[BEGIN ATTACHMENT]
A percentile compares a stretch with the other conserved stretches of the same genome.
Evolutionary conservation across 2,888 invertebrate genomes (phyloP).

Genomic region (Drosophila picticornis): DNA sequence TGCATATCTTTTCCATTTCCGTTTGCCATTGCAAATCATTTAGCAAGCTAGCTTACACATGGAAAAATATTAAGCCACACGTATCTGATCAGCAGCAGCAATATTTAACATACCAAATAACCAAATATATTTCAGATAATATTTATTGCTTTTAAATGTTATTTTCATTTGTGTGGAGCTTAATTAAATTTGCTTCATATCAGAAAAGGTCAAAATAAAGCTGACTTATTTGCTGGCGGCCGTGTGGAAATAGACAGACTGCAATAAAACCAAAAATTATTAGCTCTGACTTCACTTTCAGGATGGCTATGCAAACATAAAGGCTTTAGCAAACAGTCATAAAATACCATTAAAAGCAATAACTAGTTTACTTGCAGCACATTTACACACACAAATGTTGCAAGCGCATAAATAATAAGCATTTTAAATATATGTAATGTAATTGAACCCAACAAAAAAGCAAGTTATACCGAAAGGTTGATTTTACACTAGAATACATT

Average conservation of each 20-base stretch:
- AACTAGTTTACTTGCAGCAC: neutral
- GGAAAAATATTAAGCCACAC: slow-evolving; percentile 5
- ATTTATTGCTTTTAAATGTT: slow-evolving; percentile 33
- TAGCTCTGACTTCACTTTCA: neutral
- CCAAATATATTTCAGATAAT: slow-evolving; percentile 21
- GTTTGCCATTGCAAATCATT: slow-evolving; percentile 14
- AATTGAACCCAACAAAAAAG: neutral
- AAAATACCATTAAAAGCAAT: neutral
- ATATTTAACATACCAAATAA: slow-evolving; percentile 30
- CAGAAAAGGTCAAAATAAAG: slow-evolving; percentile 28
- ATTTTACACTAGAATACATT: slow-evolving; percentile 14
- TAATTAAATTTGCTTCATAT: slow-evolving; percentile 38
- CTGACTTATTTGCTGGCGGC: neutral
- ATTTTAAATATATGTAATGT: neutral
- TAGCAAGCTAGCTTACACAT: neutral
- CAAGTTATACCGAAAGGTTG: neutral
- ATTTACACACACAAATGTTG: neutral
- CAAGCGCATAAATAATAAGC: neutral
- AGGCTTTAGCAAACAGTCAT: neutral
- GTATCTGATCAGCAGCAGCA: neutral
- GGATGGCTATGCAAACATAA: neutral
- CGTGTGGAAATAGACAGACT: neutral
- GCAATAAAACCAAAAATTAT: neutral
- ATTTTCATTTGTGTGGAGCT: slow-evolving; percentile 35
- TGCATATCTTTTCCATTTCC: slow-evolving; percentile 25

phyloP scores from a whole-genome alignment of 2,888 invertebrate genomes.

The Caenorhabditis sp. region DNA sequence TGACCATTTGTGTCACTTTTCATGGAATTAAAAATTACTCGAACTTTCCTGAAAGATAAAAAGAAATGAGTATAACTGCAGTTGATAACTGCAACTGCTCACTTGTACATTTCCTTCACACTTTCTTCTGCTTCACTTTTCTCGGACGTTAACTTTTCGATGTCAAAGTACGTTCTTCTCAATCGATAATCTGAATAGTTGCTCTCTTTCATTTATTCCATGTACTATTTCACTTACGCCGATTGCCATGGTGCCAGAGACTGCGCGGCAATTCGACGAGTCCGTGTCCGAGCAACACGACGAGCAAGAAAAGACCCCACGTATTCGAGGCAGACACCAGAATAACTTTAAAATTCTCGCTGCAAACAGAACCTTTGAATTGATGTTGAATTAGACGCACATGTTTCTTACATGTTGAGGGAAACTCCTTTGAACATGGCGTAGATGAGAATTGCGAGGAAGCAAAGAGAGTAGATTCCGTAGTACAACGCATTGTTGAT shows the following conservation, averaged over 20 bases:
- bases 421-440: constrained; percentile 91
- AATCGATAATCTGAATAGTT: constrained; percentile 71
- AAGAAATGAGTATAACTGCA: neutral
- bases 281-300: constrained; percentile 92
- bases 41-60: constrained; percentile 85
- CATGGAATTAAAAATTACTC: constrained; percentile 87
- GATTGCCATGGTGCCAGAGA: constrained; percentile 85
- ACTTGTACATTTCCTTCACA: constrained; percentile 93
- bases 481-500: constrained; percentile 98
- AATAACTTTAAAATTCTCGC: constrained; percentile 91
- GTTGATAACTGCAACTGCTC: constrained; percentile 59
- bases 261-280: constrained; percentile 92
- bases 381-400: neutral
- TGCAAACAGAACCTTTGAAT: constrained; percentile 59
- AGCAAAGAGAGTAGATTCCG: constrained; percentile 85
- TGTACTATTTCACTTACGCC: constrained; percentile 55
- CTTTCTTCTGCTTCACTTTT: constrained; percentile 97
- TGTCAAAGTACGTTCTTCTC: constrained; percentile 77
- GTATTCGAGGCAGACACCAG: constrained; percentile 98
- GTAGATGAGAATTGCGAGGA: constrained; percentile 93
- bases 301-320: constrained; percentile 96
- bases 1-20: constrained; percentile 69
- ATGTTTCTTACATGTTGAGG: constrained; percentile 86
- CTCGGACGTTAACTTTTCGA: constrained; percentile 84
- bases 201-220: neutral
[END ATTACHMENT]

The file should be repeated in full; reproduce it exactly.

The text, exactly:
A percentile compares a stretch with the other conserved stretches of the same genome.
Evolutionary conservation across 2,888 invertebrate genomes (phyloP).

Genomic region (Drosophila picticornis): DNA sequence TGCATATCTTTTCCATTTCCGTTTGCCATTGCAAATCATTTAGCAAGCTAGCTTACACATGGAAAAATATTAAGCCACACGTATCTGATCAGCAGCAGCAATATTTAACATACCAAATAACCAAATATATTTCAGATAATATTTATTGCTTTTAAATGTTATTTTCATTTGTGTGGAGCTTAATTAAATTTGCTTCATATCAGAAAAGGTCAAAATAAAGCTGACTTATTTGCTGGCGGCCGTGTGGAAATAGACAGACTGCAATAAAACCAAAAATTATTAGCTCTGACTTCACTTTCAGGATGGCTATGCAAACATAAAGGCTTTAGCAAACAGTCATAAAATACCATTAAAAGCAATAACTAGTTTACTTGCAGCACATTTACACACACAAATGTTGCAAGCGCATAAATAATAAGCATTTTAAATATATGTAATGTAATTGAACCCAACAAAAAAGCAAGTTATACCGAAAGGTTGATTTTACACTAGAATACATT

Average conservation of each 20-base stretch:
- AACTAGTTTACTTGCAGCAC: neutral
- GGAAAAATATTAAGCCACAC: slow-evolving; percentile 5
- ATTTATTGCTTTTAAATGTT: slow-evolving; percentile 33
- TAGCTCTGACTTCACTTTCA: neutral
- CCAAATATATTTCAGATAAT: slow-evolving; percentile 21
- GTTTGCCATTGCAAATCATT: slow-evolving; percentile 14
- AATTGAACCCAACAAAAAAG: neutral
- AAAATACCATTAAAAGCAAT: neutral
- ATATTTAACATACCAAATAA: slow-evolving; percentile 30
- CAGAAAAGGTCAAAATAAAG: slow-evolving; percentile 28
- ATTTTACACTAGAATACATT: slow-evolving; percentile 14
- TAATTAAATTTGCTTCATAT: slow-evolving; percentile 38
- CTGACTTATTTGCTGGCGGC: neutral
- ATTTTAAATATATGTAATGT: neutral
- TAGCAAGCTAGCTTACACAT: neutral
- CAAGTTATACCGAAAGGTTG: neutral
- ATTTACACACACAAATGTTG: neutral
- CAAGCGCATAAATAATAAGC: neutral
- AGGCTTTAGCAAACAGTCAT: neutral
- GTATCTGATCAGCAGCAGCA: neutral
- GGATGGCTATGCAAACATAA: neutral
- CGTGTGGAAATAGACAGACT: neutral
- GCAATAAAACCAAAAATTAT: neutral
- ATTTTCATTTGTGTGGAGCT: slow-evolving; percentile 35
- TGCATATCTTTTCCATTTCC: slow-evolving; percentile 25

phyloP scores from a whole-genome alignment of 2,888 invertebrate genomes.

The Caenorhabditis sp. region DNA sequence TGACCATTTGTGTCACTTTTCATGGAATTAAAAATTACTCGAACTTTCCTGAAAGATAAAAAGAAATGAGTATAACTGCAGTTGATAACTGCAACTGCTCACTTGTACATTTCCTTCACACTTTCTTCTGCTTCACTTTTCTCGGACGTTAACTTTTCGATGTCAAAGTACGTTCTTCTCAATCGATAATCTGAATAGTTGCTCTCTTTCATTTATTCCATGTACTATTTCACTTACGCCGATTGCCATGGTGCCAGAGACTGCGCGGCAATTCGACGAGTCCGTGTCCGAGCAACACGACGAGCAAGAAAAGACCCCACGTATTCGAGGCAGACACCAGAATAACTTTAAAATTCTCGCTGCAAACAGAACCTTTGAATTGATGTTGAATTAGACGCACATGTTTCTTACATGTTGAGGGAAACTCCTTTGAACATGGCGTAGATGAGAATTGCGAGGAAGCAAAGAGAGTAGATTCCGTAGTACAACGCATTGTTGAT shows the following conservation, averaged over 20 bases:
- bases 421-440: constrained; percentile 91
- AATCGATAATCTGAATAGTT: constrained; percentile 71
- AAGAAATGAGTATAACTGCA: neutral
- bases 281-300: constrained; percentile 92
- bases 41-60: constrained; percentile 85
- CATGGAATTAAAAATTACTC: constrained; percentile 87
- GATTGCCATGGTGCCAGAGA: constrained; percentile 85
- ACTTGTACATTTCCTTCACA: constrained; percentile 93
- bases 481-500: constrained; percentile 98
- AATAACTTTAAAATTCTCGC: constrained; percentile 91
- GTTGATAACTGCAACTGCTC: constrained; percentile 59
- bases 261-280: constrained; percentile 92
- bases 381-400: neutral
- TGCAAACAGAACCTTTGAAT: constrained; percentile 59
- AGCAAAGAGAGTAGATTCCG: constrained; percentile 85
- TGTACTATTTCACTTACGCC: constrained; percentile 55
- CTTTCTTCTGCTTCACTTTT: constrained; percentile 97
- TGTCAAAGTACGTTCTTCTC: constrained; percentile 77
- GTATTCGAGGCAGACACCAG: constrained; percentile 98
- GTAGATGAGAATTGCGAGGA: constrained; percentile 93
- bases 301-320: constrained; percentile 96
- bases 1-20: constrained; percentile 69
- ATGTTTCTTACATGTTGAGG: constrained; percentile 86
- CTCGGACGTTAACTTTTCGA: constrained; percentile 84
- bases 201-220: neutral